A Model for the Linguistic Specification and the Computational Management of Man-Machine Dialogues Following Commands Issued in Spoken Natural Language
Un modelo para la especificación lingüística y la gestión computacional de diálogos hombre-máquina mediante instrucciones expresadas en lenguaje natural
This thesis dissertation, written in Spanish, presents a new model for the linguistic specification and the computational management of man-machine dialogues following commands issued in spoken natural language. Our aim is to design and implement a conversational system for the automatic telephone task scenario, namely Delfos. Voice dialing represents a current trend in research, the purpose of which is to provide functional systems for products ranging from domestic appliances such as a video or a washing machine to more sophisticated environments such as a complete house, with an interface in spoken natural language.
Our system, Delfos, represents a challenge for the fields of Language Engineering and Computational Linguistics as it implies the integration of different technologies such as voice recognition, natural language processing, dialogue management, natural language generation and speech synthesis. The present work belongs to the field of Dialogue Management Systems (DMS), that is, computational systems capable of interpreting natural language. A system with these characteristics manages dialogues between people and machines trying to perform different tasks in a preestablished domain (for instance: travel route planning, bank transactions, phone services, etc.). Research on DMS must be placed in the broader scope of Natural Language Processing (NLP) or Knowledge Engineering. NLP has to do with the formalization and automatization of natural languages. The study of DMS is centered on the analysis of the characteristics of language at the discourse level and which must be taken into account when implementing real and natural systems. Thus, the field of “discourse analysis” and its subfields (pragmatics, dialogue acts, discourse analysis…) represent the starting point in the design and implementation of these kinds of system. Those phenomena characteristic of discourse and conversation such as conversational turns, anaphoras, ellipses silences, repairs, overlappings… are all aspects to be considered by the dialogue management system designer. By doing research in this field we are contributing to the enhancement of our linguistic and computational knowledge of the dialogue for those applications which are a key factor in our present information society. In this sense, and with potential users in mind, we will contribute to improve the use, functionality and success of these information services and products.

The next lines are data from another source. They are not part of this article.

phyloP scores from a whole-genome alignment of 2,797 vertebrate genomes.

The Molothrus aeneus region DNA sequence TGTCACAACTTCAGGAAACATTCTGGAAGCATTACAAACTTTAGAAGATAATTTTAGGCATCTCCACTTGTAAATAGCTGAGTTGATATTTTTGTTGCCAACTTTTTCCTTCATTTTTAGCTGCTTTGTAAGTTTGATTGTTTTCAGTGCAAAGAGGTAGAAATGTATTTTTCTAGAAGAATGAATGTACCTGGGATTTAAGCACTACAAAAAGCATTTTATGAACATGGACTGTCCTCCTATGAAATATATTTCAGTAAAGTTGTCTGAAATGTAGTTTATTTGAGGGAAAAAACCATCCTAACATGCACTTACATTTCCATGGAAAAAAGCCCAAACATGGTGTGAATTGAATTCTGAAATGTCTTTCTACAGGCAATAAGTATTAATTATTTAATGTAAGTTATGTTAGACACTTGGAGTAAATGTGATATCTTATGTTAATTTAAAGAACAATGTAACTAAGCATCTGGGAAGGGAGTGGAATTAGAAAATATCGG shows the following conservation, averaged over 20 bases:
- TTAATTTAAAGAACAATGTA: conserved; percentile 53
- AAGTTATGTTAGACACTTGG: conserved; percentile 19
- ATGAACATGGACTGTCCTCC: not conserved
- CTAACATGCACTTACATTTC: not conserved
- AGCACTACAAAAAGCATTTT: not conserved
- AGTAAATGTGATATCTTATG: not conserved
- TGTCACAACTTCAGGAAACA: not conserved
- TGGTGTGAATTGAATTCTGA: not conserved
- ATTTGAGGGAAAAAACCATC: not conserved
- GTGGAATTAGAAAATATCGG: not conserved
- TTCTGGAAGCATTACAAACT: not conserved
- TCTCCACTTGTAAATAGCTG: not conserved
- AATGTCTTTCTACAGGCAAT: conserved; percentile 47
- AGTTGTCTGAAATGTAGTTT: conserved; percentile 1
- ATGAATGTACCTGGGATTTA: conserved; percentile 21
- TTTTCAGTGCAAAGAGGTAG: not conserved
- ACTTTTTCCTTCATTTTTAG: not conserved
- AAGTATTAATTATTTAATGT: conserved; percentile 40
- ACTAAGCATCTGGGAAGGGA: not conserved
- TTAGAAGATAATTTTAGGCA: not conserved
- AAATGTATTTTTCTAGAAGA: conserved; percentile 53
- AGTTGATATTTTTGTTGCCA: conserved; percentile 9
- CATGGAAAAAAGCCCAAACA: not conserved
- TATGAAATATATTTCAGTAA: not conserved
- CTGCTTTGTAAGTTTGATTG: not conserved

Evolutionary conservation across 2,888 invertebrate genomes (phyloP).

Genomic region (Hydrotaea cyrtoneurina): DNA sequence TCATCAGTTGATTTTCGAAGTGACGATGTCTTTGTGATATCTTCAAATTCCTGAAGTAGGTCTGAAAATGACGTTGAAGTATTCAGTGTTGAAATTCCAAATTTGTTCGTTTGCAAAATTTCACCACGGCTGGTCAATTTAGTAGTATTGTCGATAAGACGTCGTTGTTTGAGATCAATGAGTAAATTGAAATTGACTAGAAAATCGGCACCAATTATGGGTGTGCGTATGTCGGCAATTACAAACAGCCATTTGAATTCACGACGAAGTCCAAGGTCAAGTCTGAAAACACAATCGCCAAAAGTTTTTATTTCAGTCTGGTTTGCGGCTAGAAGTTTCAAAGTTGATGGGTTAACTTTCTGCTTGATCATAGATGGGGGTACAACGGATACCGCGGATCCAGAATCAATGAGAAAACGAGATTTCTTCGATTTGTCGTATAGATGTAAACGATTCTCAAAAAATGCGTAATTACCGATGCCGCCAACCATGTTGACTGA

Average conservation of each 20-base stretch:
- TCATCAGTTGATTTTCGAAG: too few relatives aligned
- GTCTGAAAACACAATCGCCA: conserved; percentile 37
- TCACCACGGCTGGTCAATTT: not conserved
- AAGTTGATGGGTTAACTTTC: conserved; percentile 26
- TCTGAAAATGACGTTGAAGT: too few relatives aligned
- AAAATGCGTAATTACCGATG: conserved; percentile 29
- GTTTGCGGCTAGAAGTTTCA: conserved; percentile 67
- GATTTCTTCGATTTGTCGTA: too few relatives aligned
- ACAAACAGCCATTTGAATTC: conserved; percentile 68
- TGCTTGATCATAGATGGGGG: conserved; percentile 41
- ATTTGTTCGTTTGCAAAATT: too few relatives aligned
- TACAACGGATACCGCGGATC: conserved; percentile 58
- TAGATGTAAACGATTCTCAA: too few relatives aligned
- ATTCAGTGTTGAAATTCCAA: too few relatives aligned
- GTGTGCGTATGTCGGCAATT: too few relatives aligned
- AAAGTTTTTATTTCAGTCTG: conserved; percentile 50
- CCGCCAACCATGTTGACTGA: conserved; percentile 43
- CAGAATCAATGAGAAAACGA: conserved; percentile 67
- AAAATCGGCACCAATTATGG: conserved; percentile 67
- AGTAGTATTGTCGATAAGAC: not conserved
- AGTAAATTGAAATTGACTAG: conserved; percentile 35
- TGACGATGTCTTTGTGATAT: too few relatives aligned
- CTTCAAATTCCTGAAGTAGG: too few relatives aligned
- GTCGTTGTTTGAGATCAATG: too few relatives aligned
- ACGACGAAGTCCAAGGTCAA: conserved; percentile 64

Delfos, and TeleDelfos – a specific application for the automatic telephone scenario task – constitute our main contributions to the field of NLP. Most conversational systems implement only one level of discourse management, which comprises all the modules needed for the specification and management of dialogues, whereas we understand discourse management as an intelligent activity where experience, knowledge, ability and training play crucial roles. Consequently, we are aware of the necessity of applying Language Engineering methods when it comes to implementing DMS. In this sense, Delfos architecture, following the principles of Language Engineering, makes a clear distinction between the level of representation and the level of reasoning. The level of dialogue representation follows the principles of semantic power, declarativity and conceptual proximity, thus making easier the specification for discourse models. Delfos incorporates its own language for the specification ! of dialogue structures. This language allows us, for example, to represent the dialogue history, to control the dialogue expectations, to take control of the dialogue or to leave the initiative in the hands of the user.
The knowledge base of this expert system is constituted by the declarative specification of dialogue states, while the problems to be solved by the inference engine are received from the NLP module in the form of complex feature structures (following the Lexical Functional Grammar paradigm). The level of reasoning is viewed as an inference engine specialized in discourse management systems. Thus, discourse management constitutes a generic and independent module, which does not depend on any application, domain or task. These inference strategies ensure, on the one hand, the declarativity of the specification model, the efficiency and success of the system and the robustness, adaptation, reusability and maintainability of the application, and, on the other hand, they differentiate Delfos from any other discourse management system of its kind.